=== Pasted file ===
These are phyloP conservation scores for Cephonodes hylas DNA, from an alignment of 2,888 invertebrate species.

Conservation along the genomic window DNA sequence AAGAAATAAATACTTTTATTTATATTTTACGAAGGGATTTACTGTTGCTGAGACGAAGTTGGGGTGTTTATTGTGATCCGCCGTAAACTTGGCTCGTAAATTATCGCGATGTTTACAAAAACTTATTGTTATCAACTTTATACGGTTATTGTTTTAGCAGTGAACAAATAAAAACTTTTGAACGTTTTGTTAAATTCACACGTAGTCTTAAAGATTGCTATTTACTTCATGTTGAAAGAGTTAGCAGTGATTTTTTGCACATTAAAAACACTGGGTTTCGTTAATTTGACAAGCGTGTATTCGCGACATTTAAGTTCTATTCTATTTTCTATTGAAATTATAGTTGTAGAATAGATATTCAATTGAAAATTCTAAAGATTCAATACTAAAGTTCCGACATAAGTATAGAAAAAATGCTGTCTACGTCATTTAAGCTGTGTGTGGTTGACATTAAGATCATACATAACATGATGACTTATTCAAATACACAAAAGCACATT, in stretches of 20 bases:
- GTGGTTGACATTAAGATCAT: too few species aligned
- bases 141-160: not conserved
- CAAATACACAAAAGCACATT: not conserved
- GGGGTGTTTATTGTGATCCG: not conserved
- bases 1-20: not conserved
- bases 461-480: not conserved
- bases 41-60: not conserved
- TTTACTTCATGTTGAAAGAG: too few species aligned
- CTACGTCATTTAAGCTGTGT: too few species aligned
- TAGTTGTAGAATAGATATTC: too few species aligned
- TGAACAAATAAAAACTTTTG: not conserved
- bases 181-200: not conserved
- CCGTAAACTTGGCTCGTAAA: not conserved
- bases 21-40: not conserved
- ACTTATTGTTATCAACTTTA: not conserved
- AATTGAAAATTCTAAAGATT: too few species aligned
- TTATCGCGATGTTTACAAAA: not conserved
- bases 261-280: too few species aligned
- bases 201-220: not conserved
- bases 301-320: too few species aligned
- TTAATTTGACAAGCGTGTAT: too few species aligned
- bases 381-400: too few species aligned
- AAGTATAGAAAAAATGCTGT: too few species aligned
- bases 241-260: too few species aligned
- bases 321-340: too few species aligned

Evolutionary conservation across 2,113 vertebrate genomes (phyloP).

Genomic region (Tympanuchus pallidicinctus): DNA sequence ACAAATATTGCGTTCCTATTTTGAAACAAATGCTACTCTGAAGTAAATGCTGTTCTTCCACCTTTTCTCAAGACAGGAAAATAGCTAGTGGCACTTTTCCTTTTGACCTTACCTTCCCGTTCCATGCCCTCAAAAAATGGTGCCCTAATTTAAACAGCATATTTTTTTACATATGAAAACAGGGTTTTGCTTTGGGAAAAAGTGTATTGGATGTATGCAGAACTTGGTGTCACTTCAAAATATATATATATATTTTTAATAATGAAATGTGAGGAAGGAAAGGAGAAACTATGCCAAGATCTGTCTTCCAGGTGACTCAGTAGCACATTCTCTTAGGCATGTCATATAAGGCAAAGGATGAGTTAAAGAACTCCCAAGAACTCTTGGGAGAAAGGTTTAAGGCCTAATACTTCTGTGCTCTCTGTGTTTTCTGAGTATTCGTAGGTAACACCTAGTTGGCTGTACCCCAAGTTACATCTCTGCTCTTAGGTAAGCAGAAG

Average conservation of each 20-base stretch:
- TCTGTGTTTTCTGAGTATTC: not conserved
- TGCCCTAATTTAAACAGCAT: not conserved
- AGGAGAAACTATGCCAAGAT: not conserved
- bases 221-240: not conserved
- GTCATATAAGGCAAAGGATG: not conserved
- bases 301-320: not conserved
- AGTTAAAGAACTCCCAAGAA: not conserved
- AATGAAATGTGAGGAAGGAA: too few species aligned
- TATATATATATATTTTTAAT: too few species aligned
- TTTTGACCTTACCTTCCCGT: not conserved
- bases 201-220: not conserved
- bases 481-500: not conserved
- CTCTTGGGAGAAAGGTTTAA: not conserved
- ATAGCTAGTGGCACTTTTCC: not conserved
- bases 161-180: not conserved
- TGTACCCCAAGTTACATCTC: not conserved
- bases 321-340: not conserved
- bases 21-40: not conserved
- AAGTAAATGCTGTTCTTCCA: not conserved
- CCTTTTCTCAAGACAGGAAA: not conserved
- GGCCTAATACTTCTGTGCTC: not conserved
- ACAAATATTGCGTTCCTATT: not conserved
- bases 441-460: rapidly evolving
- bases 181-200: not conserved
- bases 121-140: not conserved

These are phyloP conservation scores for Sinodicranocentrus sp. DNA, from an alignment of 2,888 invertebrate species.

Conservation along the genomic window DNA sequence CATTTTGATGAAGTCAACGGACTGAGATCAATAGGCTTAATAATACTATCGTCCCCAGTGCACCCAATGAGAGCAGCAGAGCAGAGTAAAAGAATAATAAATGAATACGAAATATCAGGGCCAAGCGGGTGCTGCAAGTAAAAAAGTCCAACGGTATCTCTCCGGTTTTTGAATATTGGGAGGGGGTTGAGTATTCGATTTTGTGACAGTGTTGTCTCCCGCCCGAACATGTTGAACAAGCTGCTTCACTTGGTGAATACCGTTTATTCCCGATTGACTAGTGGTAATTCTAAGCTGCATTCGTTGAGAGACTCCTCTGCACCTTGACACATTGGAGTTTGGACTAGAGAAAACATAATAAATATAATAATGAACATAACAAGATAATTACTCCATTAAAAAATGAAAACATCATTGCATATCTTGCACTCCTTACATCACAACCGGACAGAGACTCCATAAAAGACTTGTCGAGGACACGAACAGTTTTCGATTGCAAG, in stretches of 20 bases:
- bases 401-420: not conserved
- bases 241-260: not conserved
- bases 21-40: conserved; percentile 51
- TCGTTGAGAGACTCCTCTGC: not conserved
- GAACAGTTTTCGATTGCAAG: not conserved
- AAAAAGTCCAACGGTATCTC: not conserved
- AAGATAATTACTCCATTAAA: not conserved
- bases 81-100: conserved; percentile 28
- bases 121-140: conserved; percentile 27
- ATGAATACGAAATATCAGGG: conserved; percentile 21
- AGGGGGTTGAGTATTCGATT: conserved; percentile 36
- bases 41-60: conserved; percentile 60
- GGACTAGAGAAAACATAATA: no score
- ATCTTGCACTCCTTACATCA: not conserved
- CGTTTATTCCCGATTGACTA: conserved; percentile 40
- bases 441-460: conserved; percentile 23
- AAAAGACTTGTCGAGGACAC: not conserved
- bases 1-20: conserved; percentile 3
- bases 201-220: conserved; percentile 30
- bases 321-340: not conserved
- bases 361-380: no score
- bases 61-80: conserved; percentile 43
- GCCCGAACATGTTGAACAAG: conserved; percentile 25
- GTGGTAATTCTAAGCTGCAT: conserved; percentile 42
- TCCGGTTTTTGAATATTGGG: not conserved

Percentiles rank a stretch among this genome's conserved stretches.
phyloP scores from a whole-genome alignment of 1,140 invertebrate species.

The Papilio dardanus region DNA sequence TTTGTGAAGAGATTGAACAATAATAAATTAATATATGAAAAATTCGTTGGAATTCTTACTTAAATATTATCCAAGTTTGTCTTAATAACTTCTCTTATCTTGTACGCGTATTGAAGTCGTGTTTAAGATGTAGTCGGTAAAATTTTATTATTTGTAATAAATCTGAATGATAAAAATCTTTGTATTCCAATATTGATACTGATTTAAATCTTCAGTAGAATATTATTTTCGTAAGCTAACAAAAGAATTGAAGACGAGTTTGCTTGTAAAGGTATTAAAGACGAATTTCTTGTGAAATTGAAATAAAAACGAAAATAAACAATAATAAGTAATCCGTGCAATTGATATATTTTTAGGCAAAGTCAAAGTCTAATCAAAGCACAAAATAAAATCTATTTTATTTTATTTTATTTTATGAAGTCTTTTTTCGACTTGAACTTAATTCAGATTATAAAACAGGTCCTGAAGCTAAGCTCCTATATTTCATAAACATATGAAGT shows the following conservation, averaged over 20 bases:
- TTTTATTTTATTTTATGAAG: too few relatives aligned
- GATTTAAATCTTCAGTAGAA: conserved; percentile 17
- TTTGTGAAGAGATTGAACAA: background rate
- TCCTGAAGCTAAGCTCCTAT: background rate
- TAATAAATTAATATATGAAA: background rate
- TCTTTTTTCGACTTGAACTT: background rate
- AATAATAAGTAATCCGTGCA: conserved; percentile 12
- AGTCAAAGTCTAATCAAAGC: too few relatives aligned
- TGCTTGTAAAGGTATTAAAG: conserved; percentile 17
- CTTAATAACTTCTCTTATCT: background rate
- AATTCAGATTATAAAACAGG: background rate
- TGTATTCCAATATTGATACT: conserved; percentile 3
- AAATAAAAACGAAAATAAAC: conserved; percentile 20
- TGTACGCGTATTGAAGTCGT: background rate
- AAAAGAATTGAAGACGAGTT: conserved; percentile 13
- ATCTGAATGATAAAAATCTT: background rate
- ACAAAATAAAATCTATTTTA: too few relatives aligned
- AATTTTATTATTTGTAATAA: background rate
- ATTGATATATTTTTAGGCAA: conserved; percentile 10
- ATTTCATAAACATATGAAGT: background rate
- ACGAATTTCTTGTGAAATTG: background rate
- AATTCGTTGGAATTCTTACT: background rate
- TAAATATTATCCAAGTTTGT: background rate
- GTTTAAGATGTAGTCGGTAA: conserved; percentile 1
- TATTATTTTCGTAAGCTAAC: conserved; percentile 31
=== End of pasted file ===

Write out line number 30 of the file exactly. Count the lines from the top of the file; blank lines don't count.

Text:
Average conservation of each 20-base stretch: